Thousands of people stood in St George's Square in Liverpool this evening, for a special Hillsborough service.
The vigil began this evening to remember the 96 victims of the Hillsborough tragedy - and to reflect on their families' long fight for justice, which resulted in a verdict of ''unlawful killing'' yesterday.
Crowds chanted "for the 96, justice" before music by The Beatles was played and 96 young people laid red roses for the victims.
The names and ages of those who died will be read outside the hall, where a memorial emblazoned with the words Truth and Justice stands over a row of 96 lanterns.
Dr Alan Billings, the Police and Crime Commissioner for South Yorkshire, has confirmed David Crompton's suspension, saying he had reached the decision "with a heavy heart" and due to "the erosion of public trust and confidence".
It comes the day after an inquest into the Hillsborough disaster delivered a finding of "unlawful killing" for the 96 football fans who lost their lives on 15 April 1989.
''Following the result of the verdicts yesterday, the continuing criticism that has been directed at the Chief Constable and the eroding trust and confidence in South Yorkshire Police I've been left with no choice other than to suspend David from his duties as Chief Constable of South Yorkshire police.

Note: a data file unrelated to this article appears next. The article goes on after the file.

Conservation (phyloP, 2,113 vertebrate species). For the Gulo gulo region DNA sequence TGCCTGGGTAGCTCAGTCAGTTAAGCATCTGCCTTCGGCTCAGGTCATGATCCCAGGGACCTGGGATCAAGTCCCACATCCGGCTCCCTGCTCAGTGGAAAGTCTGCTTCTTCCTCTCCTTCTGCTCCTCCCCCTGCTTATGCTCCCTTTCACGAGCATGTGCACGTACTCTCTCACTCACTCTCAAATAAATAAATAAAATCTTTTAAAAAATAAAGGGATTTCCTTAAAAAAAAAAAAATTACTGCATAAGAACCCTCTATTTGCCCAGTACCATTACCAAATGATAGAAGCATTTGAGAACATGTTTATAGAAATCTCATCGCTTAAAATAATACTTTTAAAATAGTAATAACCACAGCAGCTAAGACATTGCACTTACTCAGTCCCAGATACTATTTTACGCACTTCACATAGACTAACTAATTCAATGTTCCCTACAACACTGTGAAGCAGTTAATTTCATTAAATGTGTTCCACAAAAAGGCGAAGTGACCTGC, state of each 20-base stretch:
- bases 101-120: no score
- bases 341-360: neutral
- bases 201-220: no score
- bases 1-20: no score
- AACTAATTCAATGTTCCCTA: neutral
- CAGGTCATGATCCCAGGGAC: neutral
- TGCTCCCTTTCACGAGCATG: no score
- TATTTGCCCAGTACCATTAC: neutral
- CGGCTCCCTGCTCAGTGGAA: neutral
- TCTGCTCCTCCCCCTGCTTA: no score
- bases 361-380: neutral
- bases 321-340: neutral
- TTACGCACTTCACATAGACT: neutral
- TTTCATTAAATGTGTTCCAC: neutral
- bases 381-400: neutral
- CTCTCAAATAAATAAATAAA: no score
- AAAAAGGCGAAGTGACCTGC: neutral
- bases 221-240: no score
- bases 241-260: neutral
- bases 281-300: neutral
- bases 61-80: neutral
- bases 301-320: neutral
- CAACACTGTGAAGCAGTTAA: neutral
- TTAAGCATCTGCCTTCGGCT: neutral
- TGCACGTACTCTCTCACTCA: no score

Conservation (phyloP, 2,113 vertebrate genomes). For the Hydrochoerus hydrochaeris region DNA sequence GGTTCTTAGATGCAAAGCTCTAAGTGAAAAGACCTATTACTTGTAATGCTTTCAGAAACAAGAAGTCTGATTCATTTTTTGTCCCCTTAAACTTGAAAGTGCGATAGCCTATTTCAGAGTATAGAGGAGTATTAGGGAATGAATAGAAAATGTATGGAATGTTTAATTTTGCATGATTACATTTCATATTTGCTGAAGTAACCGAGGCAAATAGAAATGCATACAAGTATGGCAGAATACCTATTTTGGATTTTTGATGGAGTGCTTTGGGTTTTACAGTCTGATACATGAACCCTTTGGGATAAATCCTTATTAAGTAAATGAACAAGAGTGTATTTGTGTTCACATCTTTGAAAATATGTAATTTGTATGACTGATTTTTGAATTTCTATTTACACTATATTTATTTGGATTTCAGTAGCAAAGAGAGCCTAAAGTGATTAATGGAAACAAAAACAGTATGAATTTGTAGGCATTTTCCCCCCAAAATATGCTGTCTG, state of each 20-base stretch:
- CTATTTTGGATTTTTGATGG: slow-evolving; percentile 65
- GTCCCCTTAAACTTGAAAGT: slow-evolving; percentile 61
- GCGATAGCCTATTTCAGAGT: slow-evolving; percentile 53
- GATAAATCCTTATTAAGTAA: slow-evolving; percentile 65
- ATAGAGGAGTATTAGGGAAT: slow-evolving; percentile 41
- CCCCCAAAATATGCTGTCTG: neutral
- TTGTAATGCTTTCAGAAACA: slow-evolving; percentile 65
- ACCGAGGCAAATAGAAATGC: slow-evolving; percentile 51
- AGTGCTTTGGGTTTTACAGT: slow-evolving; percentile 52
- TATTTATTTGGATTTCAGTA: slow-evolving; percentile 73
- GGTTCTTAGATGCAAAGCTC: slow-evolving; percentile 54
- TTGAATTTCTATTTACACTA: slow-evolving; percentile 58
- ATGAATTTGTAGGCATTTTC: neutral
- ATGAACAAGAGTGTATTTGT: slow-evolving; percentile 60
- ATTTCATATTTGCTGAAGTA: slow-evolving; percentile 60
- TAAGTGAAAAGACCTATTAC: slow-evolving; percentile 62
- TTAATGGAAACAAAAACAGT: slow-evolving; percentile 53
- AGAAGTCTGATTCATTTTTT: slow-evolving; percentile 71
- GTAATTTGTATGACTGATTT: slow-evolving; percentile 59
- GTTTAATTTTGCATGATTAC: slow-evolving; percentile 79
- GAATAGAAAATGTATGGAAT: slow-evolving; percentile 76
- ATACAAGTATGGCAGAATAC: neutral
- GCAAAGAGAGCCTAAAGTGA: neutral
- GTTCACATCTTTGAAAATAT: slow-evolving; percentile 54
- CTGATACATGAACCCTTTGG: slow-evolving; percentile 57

I've reached this decision with a heavy heart following discussions with David both in the run up to and following the delivery of the Hillsborough verdicts.
My decision is based on the erosion of public trust and confidence referenced in statements and comments in the House of Commons this lunchtime along with public calls for the Chief Constable's resignation from a number of quarters including local MPs.
This suspension is with immediate effect pending a legal process.''
He added that he had to make the decision as he saw "public trust and confidence was beginning to drain away".
It has been confirmed David Crompton, the Chief Constable of South Yorkshire Police, has been suspended.
It comes after the families of the 96 people who died during the Hillsborough disaster called on the chief constable to resign immediately, and accused the force of seeking to subvert and mislead the inquests into their deaths.